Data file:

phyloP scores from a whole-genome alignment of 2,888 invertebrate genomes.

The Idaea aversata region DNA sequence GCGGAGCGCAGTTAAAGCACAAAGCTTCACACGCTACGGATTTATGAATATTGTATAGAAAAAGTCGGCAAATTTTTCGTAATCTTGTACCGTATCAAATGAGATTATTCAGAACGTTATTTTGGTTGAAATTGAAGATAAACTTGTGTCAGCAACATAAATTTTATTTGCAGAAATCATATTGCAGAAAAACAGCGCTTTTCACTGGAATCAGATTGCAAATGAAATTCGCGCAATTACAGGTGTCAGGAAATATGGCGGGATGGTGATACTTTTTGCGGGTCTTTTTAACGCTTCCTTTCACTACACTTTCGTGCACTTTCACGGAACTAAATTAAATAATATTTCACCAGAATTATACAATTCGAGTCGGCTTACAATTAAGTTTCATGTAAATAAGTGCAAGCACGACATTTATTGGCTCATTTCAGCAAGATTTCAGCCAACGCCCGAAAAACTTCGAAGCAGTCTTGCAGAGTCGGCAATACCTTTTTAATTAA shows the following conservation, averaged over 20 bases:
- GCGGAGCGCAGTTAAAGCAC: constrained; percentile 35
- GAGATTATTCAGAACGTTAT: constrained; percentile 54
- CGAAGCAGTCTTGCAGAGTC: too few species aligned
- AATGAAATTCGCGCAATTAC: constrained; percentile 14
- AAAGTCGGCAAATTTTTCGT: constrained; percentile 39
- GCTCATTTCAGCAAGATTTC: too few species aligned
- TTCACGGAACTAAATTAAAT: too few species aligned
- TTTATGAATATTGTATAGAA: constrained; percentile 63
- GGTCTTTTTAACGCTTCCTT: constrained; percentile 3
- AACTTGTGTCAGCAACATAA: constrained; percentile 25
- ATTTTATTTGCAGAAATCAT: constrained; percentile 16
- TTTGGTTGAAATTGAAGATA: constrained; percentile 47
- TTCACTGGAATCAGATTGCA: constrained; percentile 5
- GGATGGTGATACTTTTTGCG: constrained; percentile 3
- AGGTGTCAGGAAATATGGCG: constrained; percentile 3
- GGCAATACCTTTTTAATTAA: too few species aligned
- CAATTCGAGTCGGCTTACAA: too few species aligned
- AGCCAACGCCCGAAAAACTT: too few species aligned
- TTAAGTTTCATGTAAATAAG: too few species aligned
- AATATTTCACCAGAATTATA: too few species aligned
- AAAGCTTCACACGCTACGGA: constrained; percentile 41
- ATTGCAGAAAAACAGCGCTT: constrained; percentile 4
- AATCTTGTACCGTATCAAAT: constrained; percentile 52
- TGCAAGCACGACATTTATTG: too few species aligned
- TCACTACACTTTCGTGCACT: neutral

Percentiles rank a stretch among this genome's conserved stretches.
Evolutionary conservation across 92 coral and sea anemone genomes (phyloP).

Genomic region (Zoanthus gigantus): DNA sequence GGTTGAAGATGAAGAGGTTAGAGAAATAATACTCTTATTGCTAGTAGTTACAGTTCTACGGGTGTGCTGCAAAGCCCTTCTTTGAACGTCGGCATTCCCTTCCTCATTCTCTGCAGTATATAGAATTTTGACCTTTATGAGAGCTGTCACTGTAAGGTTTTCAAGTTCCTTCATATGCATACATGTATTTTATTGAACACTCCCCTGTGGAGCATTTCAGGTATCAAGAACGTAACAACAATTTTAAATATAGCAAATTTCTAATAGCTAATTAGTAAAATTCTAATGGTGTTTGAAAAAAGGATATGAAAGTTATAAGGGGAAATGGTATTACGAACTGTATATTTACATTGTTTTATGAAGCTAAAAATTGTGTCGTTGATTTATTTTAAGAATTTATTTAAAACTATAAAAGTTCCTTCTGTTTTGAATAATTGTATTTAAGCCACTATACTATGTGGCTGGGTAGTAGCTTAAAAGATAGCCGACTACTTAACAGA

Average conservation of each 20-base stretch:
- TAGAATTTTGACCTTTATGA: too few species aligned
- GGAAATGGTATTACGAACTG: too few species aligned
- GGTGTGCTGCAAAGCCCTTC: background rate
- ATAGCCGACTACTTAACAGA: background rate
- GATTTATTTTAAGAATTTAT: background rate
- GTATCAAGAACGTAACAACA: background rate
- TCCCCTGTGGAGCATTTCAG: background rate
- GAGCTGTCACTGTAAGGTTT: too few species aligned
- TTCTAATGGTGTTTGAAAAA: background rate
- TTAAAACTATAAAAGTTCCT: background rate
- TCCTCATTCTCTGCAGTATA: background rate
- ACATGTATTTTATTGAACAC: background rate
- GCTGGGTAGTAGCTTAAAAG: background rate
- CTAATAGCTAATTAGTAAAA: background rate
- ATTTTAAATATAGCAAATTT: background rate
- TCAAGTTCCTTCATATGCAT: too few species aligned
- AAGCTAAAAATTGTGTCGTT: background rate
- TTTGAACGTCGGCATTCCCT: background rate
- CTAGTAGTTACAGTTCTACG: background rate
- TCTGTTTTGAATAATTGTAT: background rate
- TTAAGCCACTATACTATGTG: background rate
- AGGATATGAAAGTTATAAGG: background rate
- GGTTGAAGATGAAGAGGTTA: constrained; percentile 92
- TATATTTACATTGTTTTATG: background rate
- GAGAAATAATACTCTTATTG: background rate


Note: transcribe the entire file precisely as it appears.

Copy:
phyloP scores from a whole-genome alignment of 2,888 invertebrate genomes.

The Idaea aversata region DNA sequence GCGGAGCGCAGTTAAAGCACAAAGCTTCACACGCTACGGATTTATGAATATTGTATAGAAAAAGTCGGCAAATTTTTCGTAATCTTGTACCGTATCAAATGAGATTATTCAGAACGTTATTTTGGTTGAAATTGAAGATAAACTTGTGTCAGCAACATAAATTTTATTTGCAGAAATCATATTGCAGAAAAACAGCGCTTTTCACTGGAATCAGATTGCAAATGAAATTCGCGCAATTACAGGTGTCAGGAAATATGGCGGGATGGTGATACTTTTTGCGGGTCTTTTTAACGCTTCCTTTCACTACACTTTCGTGCACTTTCACGGAACTAAATTAAATAATATTTCACCAGAATTATACAATTCGAGTCGGCTTACAATTAAGTTTCATGTAAATAAGTGCAAGCACGACATTTATTGGCTCATTTCAGCAAGATTTCAGCCAACGCCCGAAAAACTTCGAAGCAGTCTTGCAGAGTCGGCAATACCTTTTTAATTAA shows the following conservation, averaged over 20 bases:
- GCGGAGCGCAGTTAAAGCAC: constrained; percentile 35
- GAGATTATTCAGAACGTTAT: constrained; percentile 54
- CGAAGCAGTCTTGCAGAGTC: too few species aligned
- AATGAAATTCGCGCAATTAC: constrained; percentile 14
- AAAGTCGGCAAATTTTTCGT: constrained; percentile 39
- GCTCATTTCAGCAAGATTTC: too few species aligned
- TTCACGGAACTAAATTAAAT: too few species aligned
- TTTATGAATATTGTATAGAA: constrained; percentile 63
- GGTCTTTTTAACGCTTCCTT: constrained; percentile 3
- AACTTGTGTCAGCAACATAA: constrained; percentile 25
- ATTTTATTTGCAGAAATCAT: constrained; percentile 16
- TTTGGTTGAAATTGAAGATA: constrained; percentile 47
- TTCACTGGAATCAGATTGCA: constrained; percentile 5
- GGATGGTGATACTTTTTGCG: constrained; percentile 3
- AGGTGTCAGGAAATATGGCG: constrained; percentile 3
- GGCAATACCTTTTTAATTAA: too few species aligned
- CAATTCGAGTCGGCTTACAA: too few species aligned
- AGCCAACGCCCGAAAAACTT: too few species aligned
- TTAAGTTTCATGTAAATAAG: too few species aligned
- AATATTTCACCAGAATTATA: too few species aligned
- AAAGCTTCACACGCTACGGA: constrained; percentile 41
- ATTGCAGAAAAACAGCGCTT: constrained; percentile 4
- AATCTTGTACCGTATCAAAT: constrained; percentile 52
- TGCAAGCACGACATTTATTG: too few species aligned
- TCACTACACTTTCGTGCACT: neutral

Percentiles rank a stretch among this genome's conserved stretches.
Evolutionary conservation across 92 coral and sea anemone genomes (phyloP).

Genomic region (Zoanthus gigantus): DNA sequence GGTTGAAGATGAAGAGGTTAGAGAAATAATACTCTTATTGCTAGTAGTTACAGTTCTACGGGTGTGCTGCAAAGCCCTTCTTTGAACGTCGGCATTCCCTTCCTCATTCTCTGCAGTATATAGAATTTTGACCTTTATGAGAGCTGTCACTGTAAGGTTTTCAAGTTCCTTCATATGCATACATGTATTTTATTGAACACTCCCCTGTGGAGCATTTCAGGTATCAAGAACGTAACAACAATTTTAAATATAGCAAATTTCTAATAGCTAATTAGTAAAATTCTAATGGTGTTTGAAAAAAGGATATGAAAGTTATAAGGGGAAATGGTATTACGAACTGTATATTTACATTGTTTTATGAAGCTAAAAATTGTGTCGTTGATTTATTTTAAGAATTTATTTAAAACTATAAAAGTTCCTTCTGTTTTGAATAATTGTATTTAAGCCACTATACTATGTGGCTGGGTAGTAGCTTAAAAGATAGCCGACTACTTAACAGA

Average conservation of each 20-base stretch:
- TAGAATTTTGACCTTTATGA: too few species aligned
- GGAAATGGTATTACGAACTG: too few species aligned
- GGTGTGCTGCAAAGCCCTTC: background rate
- ATAGCCGACTACTTAACAGA: background rate
- GATTTATTTTAAGAATTTAT: background rate
- GTATCAAGAACGTAACAACA: background rate
- TCCCCTGTGGAGCATTTCAG: background rate
- GAGCTGTCACTGTAAGGTTT: too few species aligned
- TTCTAATGGTGTTTGAAAAA: background rate
- TTAAAACTATAAAAGTTCCT: background rate
- TCCTCATTCTCTGCAGTATA: background rate
- ACATGTATTTTATTGAACAC: background rate
- GCTGGGTAGTAGCTTAAAAG: background rate
- CTAATAGCTAATTAGTAAAA: background rate
- ATTTTAAATATAGCAAATTT: background rate
- TCAAGTTCCTTCATATGCAT: too few species aligned
- AAGCTAAAAATTGTGTCGTT: background rate
- TTTGAACGTCGGCATTCCCT: background rate
- CTAGTAGTTACAGTTCTACG: background rate
- TCTGTTTTGAATAATTGTAT: background rate
- TTAAGCCACTATACTATGTG: background rate
- AGGATATGAAAGTTATAAGG: background rate
- GGTTGAAGATGAAGAGGTTA: constrained; percentile 92
- TATATTTACATTGTTTTATG: background rate
- GAGAAATAATACTCTTATTG: background rate